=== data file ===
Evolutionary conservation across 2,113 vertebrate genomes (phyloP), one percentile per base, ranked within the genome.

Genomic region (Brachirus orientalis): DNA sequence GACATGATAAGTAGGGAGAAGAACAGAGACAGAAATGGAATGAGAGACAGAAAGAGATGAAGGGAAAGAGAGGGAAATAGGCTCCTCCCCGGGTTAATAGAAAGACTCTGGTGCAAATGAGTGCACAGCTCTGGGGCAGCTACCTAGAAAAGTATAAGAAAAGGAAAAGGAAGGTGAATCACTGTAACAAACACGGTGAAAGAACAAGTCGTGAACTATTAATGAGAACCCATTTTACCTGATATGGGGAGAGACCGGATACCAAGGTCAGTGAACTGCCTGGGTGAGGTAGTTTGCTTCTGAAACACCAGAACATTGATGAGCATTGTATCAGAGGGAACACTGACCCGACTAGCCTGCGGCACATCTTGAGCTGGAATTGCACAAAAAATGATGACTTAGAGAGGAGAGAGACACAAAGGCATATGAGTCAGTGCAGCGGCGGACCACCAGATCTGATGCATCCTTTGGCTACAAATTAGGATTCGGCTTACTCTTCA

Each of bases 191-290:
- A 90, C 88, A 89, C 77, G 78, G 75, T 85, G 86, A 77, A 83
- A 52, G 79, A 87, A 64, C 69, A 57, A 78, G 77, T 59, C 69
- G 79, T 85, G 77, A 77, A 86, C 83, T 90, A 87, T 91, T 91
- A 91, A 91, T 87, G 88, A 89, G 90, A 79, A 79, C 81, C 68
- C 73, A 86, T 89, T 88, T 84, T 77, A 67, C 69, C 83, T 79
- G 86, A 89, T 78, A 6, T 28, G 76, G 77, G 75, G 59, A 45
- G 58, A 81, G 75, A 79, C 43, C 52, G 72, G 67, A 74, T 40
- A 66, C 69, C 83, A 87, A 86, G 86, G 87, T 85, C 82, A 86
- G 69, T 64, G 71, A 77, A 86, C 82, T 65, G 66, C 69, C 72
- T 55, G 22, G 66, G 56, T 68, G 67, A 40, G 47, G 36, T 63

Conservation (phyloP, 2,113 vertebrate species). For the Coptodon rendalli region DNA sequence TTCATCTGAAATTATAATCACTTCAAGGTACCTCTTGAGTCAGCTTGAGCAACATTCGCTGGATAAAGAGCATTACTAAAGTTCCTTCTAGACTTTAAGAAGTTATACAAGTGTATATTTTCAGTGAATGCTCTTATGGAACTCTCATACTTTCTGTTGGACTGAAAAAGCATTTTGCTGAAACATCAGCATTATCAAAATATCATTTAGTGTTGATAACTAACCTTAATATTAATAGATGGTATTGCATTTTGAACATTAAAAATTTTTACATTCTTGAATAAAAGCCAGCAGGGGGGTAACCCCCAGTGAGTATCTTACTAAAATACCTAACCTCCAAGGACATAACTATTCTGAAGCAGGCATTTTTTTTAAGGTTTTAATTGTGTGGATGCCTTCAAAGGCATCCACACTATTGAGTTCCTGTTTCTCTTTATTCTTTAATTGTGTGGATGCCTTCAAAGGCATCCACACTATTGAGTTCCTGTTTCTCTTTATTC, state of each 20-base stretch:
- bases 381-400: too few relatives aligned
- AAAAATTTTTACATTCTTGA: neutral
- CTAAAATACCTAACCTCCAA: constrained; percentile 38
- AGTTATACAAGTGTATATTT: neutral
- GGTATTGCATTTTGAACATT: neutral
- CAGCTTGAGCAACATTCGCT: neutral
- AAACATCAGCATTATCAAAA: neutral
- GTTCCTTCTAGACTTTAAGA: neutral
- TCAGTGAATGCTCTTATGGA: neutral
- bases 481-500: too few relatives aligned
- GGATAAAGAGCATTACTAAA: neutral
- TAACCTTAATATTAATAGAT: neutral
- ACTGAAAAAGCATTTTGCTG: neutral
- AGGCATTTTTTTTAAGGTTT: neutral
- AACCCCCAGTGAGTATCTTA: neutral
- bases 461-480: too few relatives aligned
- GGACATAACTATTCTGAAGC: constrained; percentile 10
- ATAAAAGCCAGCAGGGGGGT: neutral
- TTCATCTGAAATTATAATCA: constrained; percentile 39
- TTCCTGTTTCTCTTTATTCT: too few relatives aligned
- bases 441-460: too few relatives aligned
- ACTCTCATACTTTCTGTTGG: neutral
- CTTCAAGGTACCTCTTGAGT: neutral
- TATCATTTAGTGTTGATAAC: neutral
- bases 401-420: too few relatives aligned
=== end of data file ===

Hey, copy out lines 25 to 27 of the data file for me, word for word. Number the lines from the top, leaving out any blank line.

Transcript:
- GGATAAAGAGCATTACTAAA: neutral
- TAACCTTAATATTAATAGAT: neutral
- ACTGAAAAAGCATTTTGCTG: neutral